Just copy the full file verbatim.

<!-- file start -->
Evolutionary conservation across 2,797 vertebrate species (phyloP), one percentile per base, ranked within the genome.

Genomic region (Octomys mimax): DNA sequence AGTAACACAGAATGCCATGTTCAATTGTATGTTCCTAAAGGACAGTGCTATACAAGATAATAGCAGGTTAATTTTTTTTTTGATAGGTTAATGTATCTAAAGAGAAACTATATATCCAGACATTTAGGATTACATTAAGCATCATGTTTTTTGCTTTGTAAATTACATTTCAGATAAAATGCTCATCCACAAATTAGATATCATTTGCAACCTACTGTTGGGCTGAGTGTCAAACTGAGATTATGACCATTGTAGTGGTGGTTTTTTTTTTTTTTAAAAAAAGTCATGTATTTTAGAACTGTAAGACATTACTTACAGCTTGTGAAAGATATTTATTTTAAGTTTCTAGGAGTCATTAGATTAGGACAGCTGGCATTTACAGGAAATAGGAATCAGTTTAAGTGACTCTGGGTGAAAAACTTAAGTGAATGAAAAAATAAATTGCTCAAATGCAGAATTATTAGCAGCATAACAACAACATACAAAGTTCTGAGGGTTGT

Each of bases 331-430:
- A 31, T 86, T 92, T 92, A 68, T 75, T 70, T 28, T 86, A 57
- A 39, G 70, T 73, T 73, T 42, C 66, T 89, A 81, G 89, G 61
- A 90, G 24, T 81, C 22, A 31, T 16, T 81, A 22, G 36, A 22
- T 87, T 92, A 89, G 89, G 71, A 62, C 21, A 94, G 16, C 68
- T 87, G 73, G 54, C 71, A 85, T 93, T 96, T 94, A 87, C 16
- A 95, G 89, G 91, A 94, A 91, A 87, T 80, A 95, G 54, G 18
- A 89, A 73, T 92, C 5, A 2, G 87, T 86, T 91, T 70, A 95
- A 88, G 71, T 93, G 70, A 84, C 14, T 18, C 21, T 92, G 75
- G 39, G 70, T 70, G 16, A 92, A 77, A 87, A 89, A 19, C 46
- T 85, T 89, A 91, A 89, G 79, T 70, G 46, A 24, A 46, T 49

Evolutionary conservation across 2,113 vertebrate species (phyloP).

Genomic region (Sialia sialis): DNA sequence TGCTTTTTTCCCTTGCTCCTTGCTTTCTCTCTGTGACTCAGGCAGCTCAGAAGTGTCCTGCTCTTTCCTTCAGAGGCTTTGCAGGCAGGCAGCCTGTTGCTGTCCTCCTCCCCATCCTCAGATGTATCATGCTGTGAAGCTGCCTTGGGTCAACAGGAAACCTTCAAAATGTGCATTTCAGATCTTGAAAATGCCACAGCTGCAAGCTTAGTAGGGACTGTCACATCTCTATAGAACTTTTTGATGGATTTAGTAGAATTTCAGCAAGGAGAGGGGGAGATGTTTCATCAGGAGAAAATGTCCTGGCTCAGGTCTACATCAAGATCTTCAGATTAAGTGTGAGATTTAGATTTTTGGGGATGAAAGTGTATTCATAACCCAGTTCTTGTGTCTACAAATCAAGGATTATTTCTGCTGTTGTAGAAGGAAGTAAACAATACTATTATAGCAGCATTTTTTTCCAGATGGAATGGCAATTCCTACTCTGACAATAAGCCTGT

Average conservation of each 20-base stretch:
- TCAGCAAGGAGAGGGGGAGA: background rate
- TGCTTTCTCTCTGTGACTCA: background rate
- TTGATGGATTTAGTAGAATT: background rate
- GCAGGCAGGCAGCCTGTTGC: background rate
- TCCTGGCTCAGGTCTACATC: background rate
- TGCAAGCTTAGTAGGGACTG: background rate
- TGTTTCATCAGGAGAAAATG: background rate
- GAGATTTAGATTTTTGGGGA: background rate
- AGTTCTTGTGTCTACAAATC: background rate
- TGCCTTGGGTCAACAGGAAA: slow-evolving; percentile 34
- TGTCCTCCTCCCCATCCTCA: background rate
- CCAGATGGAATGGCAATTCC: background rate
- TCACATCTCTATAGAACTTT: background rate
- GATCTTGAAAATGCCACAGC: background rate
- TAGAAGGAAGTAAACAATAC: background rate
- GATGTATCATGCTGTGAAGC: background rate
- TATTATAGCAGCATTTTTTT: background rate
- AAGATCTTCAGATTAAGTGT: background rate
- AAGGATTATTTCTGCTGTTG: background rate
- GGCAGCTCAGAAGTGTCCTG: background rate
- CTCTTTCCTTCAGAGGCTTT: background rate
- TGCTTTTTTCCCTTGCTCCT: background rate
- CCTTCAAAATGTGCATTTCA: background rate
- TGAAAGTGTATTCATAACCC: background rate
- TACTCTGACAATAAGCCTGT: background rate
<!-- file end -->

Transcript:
Evolutionary conservation across 2,797 vertebrate species (phyloP), one percentile per base, ranked within the genome.

Genomic region (Octomys mimax): DNA sequence AGTAACACAGAATGCCATGTTCAATTGTATGTTCCTAAAGGACAGTGCTATACAAGATAATAGCAGGTTAATTTTTTTTTTGATAGGTTAATGTATCTAAAGAGAAACTATATATCCAGACATTTAGGATTACATTAAGCATCATGTTTTTTGCTTTGTAAATTACATTTCAGATAAAATGCTCATCCACAAATTAGATATCATTTGCAACCTACTGTTGGGCTGAGTGTCAAACTGAGATTATGACCATTGTAGTGGTGGTTTTTTTTTTTTTTAAAAAAAGTCATGTATTTTAGAACTGTAAGACATTACTTACAGCTTGTGAAAGATATTTATTTTAAGTTTCTAGGAGTCATTAGATTAGGACAGCTGGCATTTACAGGAAATAGGAATCAGTTTAAGTGACTCTGGGTGAAAAACTTAAGTGAATGAAAAAATAAATTGCTCAAATGCAGAATTATTAGCAGCATAACAACAACATACAAAGTTCTGAGGGTTGT

Each of bases 331-430:
- A 31, T 86, T 92, T 92, A 68, T 75, T 70, T 28, T 86, A 57
- A 39, G 70, T 73, T 73, T 42, C 66, T 89, A 81, G 89, G 61
- A 90, G 24, T 81, C 22, A 31, T 16, T 81, A 22, G 36, A 22
- T 87, T 92, A 89, G 89, G 71, A 62, C 21, A 94, G 16, C 68
- T 87, G 73, G 54, C 71, A 85, T 93, T 96, T 94, A 87, C 16
- A 95, G 89, G 91, A 94, A 91, A 87, T 80, A 95, G 54, G 18
- A 89, A 73, T 92, C 5, A 2, G 87, T 86, T 91, T 70, A 95
- A 88, G 71, T 93, G 70, A 84, C 14, T 18, C 21, T 92, G 75
- G 39, G 70, T 70, G 16, A 92, A 77, A 87, A 89, A 19, C 46
- T 85, T 89, A 91, A 89, G 79, T 70, G 46, A 24, A 46, T 49

Evolutionary conservation across 2,113 vertebrate species (phyloP).

Genomic region (Sialia sialis): DNA sequence TGCTTTTTTCCCTTGCTCCTTGCTTTCTCTCTGTGACTCAGGCAGCTCAGAAGTGTCCTGCTCTTTCCTTCAGAGGCTTTGCAGGCAGGCAGCCTGTTGCTGTCCTCCTCCCCATCCTCAGATGTATCATGCTGTGAAGCTGCCTTGGGTCAACAGGAAACCTTCAAAATGTGCATTTCAGATCTTGAAAATGCCACAGCTGCAAGCTTAGTAGGGACTGTCACATCTCTATAGAACTTTTTGATGGATTTAGTAGAATTTCAGCAAGGAGAGGGGGAGATGTTTCATCAGGAGAAAATGTCCTGGCTCAGGTCTACATCAAGATCTTCAGATTAAGTGTGAGATTTAGATTTTTGGGGATGAAAGTGTATTCATAACCCAGTTCTTGTGTCTACAAATCAAGGATTATTTCTGCTGTTGTAGAAGGAAGTAAACAATACTATTATAGCAGCATTTTTTTCCAGATGGAATGGCAATTCCTACTCTGACAATAAGCCTGT

Average conservation of each 20-base stretch:
- TCAGCAAGGAGAGGGGGAGA: background rate
- TGCTTTCTCTCTGTGACTCA: background rate
- TTGATGGATTTAGTAGAATT: background rate
- GCAGGCAGGCAGCCTGTTGC: background rate
- TCCTGGCTCAGGTCTACATC: background rate
- TGCAAGCTTAGTAGGGACTG: background rate
- TGTTTCATCAGGAGAAAATG: background rate
- GAGATTTAGATTTTTGGGGA: background rate
- AGTTCTTGTGTCTACAAATC: background rate
- TGCCTTGGGTCAACAGGAAA: slow-evolving; percentile 34
- TGTCCTCCTCCCCATCCTCA: background rate
- CCAGATGGAATGGCAATTCC: background rate
- TCACATCTCTATAGAACTTT: background rate
- GATCTTGAAAATGCCACAGC: background rate
- TAGAAGGAAGTAAACAATAC: background rate
- GATGTATCATGCTGTGAAGC: background rate
- TATTATAGCAGCATTTTTTT: background rate
- AAGATCTTCAGATTAAGTGT: background rate
- AAGGATTATTTCTGCTGTTG: background rate
- GGCAGCTCAGAAGTGTCCTG: background rate
- CTCTTTCCTTCAGAGGCTTT: background rate
- TGCTTTTTTCCCTTGCTCCT: background rate
- CCTTCAAAATGTGCATTTCA: background rate
- TGAAAGTGTATTCATAACCC: background rate
- TACTCTGACAATAAGCCTGT: background rate